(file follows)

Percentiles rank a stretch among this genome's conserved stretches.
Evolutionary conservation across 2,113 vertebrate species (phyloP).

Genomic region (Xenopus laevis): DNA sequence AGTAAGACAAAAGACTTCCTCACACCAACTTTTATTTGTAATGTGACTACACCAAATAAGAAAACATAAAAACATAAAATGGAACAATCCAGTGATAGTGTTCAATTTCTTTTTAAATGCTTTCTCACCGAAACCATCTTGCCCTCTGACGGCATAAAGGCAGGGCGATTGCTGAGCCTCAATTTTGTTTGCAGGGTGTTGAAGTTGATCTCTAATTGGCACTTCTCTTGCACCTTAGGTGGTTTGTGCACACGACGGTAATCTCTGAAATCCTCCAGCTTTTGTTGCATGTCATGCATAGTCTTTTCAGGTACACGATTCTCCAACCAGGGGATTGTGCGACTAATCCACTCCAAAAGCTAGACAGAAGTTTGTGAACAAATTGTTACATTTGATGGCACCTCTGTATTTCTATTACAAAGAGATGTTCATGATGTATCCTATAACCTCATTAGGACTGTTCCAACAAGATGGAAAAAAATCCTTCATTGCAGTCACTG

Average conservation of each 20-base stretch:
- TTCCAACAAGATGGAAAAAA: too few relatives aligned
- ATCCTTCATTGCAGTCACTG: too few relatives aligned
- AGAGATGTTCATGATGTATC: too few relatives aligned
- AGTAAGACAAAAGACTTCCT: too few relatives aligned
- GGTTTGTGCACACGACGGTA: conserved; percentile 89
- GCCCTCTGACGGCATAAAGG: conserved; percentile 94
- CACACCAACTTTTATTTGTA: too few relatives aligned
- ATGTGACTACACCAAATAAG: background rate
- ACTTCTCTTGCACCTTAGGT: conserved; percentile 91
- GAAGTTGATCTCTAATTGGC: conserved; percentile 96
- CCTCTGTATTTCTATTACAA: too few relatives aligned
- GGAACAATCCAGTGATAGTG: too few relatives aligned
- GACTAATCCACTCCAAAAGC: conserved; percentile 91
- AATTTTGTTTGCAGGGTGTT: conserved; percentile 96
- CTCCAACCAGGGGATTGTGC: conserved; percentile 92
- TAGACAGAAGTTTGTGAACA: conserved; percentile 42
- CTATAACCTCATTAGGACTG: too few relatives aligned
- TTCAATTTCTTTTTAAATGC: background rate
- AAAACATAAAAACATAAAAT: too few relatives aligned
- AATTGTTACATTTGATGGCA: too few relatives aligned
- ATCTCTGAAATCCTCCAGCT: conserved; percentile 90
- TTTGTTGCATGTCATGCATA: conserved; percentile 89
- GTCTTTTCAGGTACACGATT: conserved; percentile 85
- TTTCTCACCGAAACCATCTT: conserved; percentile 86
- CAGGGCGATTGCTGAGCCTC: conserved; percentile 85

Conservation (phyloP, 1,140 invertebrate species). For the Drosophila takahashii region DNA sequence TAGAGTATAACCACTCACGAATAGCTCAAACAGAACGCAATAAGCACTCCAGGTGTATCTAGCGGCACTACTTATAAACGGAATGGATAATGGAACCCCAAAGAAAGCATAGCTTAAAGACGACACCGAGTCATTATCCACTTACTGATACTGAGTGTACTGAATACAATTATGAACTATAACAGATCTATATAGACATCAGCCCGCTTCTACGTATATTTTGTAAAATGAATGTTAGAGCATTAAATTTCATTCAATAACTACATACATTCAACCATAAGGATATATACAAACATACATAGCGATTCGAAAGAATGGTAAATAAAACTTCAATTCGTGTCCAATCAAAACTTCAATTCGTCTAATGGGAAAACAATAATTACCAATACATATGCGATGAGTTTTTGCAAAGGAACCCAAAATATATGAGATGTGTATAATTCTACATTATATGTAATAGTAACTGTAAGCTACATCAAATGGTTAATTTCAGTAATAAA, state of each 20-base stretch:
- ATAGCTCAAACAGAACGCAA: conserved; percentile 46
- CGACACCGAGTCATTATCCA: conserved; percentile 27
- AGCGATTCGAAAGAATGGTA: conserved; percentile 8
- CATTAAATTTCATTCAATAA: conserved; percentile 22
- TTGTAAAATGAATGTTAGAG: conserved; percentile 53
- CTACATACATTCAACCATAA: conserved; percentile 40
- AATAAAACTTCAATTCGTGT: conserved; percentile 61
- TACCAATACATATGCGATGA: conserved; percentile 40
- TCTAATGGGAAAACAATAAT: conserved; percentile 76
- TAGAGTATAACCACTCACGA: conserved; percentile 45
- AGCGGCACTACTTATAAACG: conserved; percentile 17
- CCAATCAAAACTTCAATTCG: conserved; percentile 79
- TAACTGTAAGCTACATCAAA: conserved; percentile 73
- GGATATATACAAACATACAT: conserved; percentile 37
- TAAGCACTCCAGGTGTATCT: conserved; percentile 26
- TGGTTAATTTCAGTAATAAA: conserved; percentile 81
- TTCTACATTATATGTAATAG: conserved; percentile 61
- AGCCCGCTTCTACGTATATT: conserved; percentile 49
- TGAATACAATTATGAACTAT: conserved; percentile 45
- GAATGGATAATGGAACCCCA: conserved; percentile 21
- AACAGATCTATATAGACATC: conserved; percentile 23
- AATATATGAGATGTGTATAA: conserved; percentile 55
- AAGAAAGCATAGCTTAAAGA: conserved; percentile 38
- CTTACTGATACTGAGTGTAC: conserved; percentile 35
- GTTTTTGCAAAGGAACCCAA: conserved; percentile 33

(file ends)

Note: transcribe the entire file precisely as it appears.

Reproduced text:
Percentiles rank a stretch among this genome's conserved stretches.
Evolutionary conservation across 2,113 vertebrate species (phyloP).

Genomic region (Xenopus laevis): DNA sequence AGTAAGACAAAAGACTTCCTCACACCAACTTTTATTTGTAATGTGACTACACCAAATAAGAAAACATAAAAACATAAAATGGAACAATCCAGTGATAGTGTTCAATTTCTTTTTAAATGCTTTCTCACCGAAACCATCTTGCCCTCTGACGGCATAAAGGCAGGGCGATTGCTGAGCCTCAATTTTGTTTGCAGGGTGTTGAAGTTGATCTCTAATTGGCACTTCTCTTGCACCTTAGGTGGTTTGTGCACACGACGGTAATCTCTGAAATCCTCCAGCTTTTGTTGCATGTCATGCATAGTCTTTTCAGGTACACGATTCTCCAACCAGGGGATTGTGCGACTAATCCACTCCAAAAGCTAGACAGAAGTTTGTGAACAAATTGTTACATTTGATGGCACCTCTGTATTTCTATTACAAAGAGATGTTCATGATGTATCCTATAACCTCATTAGGACTGTTCCAACAAGATGGAAAAAAATCCTTCATTGCAGTCACTG

Average conservation of each 20-base stretch:
- TTCCAACAAGATGGAAAAAA: too few relatives aligned
- ATCCTTCATTGCAGTCACTG: too few relatives aligned
- AGAGATGTTCATGATGTATC: too few relatives aligned
- AGTAAGACAAAAGACTTCCT: too few relatives aligned
- GGTTTGTGCACACGACGGTA: conserved; percentile 89
- GCCCTCTGACGGCATAAAGG: conserved; percentile 94
- CACACCAACTTTTATTTGTA: too few relatives aligned
- ATGTGACTACACCAAATAAG: background rate
- ACTTCTCTTGCACCTTAGGT: conserved; percentile 91
- GAAGTTGATCTCTAATTGGC: conserved; percentile 96
- CCTCTGTATTTCTATTACAA: too few relatives aligned
- GGAACAATCCAGTGATAGTG: too few relatives aligned
- GACTAATCCACTCCAAAAGC: conserved; percentile 91
- AATTTTGTTTGCAGGGTGTT: conserved; percentile 96
- CTCCAACCAGGGGATTGTGC: conserved; percentile 92
- TAGACAGAAGTTTGTGAACA: conserved; percentile 42
- CTATAACCTCATTAGGACTG: too few relatives aligned
- TTCAATTTCTTTTTAAATGC: background rate
- AAAACATAAAAACATAAAAT: too few relatives aligned
- AATTGTTACATTTGATGGCA: too few relatives aligned
- ATCTCTGAAATCCTCCAGCT: conserved; percentile 90
- TTTGTTGCATGTCATGCATA: conserved; percentile 89
- GTCTTTTCAGGTACACGATT: conserved; percentile 85
- TTTCTCACCGAAACCATCTT: conserved; percentile 86
- CAGGGCGATTGCTGAGCCTC: conserved; percentile 85

Conservation (phyloP, 1,140 invertebrate species). For the Drosophila takahashii region DNA sequence TAGAGTATAACCACTCACGAATAGCTCAAACAGAACGCAATAAGCACTCCAGGTGTATCTAGCGGCACTACTTATAAACGGAATGGATAATGGAACCCCAAAGAAAGCATAGCTTAAAGACGACACCGAGTCATTATCCACTTACTGATACTGAGTGTACTGAATACAATTATGAACTATAACAGATCTATATAGACATCAGCCCGCTTCTACGTATATTTTGTAAAATGAATGTTAGAGCATTAAATTTCATTCAATAACTACATACATTCAACCATAAGGATATATACAAACATACATAGCGATTCGAAAGAATGGTAAATAAAACTTCAATTCGTGTCCAATCAAAACTTCAATTCGTCTAATGGGAAAACAATAATTACCAATACATATGCGATGAGTTTTTGCAAAGGAACCCAAAATATATGAGATGTGTATAATTCTACATTATATGTAATAGTAACTGTAAGCTACATCAAATGGTTAATTTCAGTAATAAA, state of each 20-base stretch:
- ATAGCTCAAACAGAACGCAA: conserved; percentile 46
- CGACACCGAGTCATTATCCA: conserved; percentile 27
- AGCGATTCGAAAGAATGGTA: conserved; percentile 8
- CATTAAATTTCATTCAATAA: conserved; percentile 22
- TTGTAAAATGAATGTTAGAG: conserved; percentile 53
- CTACATACATTCAACCATAA: conserved; percentile 40
- AATAAAACTTCAATTCGTGT: conserved; percentile 61
- TACCAATACATATGCGATGA: conserved; percentile 40
- TCTAATGGGAAAACAATAAT: conserved; percentile 76
- TAGAGTATAACCACTCACGA: conserved; percentile 45
- AGCGGCACTACTTATAAACG: conserved; percentile 17
- CCAATCAAAACTTCAATTCG: conserved; percentile 79
- TAACTGTAAGCTACATCAAA: conserved; percentile 73
- GGATATATACAAACATACAT: conserved; percentile 37
- TAAGCACTCCAGGTGTATCT: conserved; percentile 26
- TGGTTAATTTCAGTAATAAA: conserved; percentile 81
- TTCTACATTATATGTAATAG: conserved; percentile 61
- AGCCCGCTTCTACGTATATT: conserved; percentile 49
- TGAATACAATTATGAACTAT: conserved; percentile 45
- GAATGGATAATGGAACCCCA: conserved; percentile 21
- AACAGATCTATATAGACATC: conserved; percentile 23
- AATATATGAGATGTGTATAA: conserved; percentile 55
- AAGAAAGCATAGCTTAAAGA: conserved; percentile 38
- CTTACTGATACTGAGTGTAC: conserved; percentile 35
- GTTTTTGCAAAGGAACCCAA: conserved; percentile 33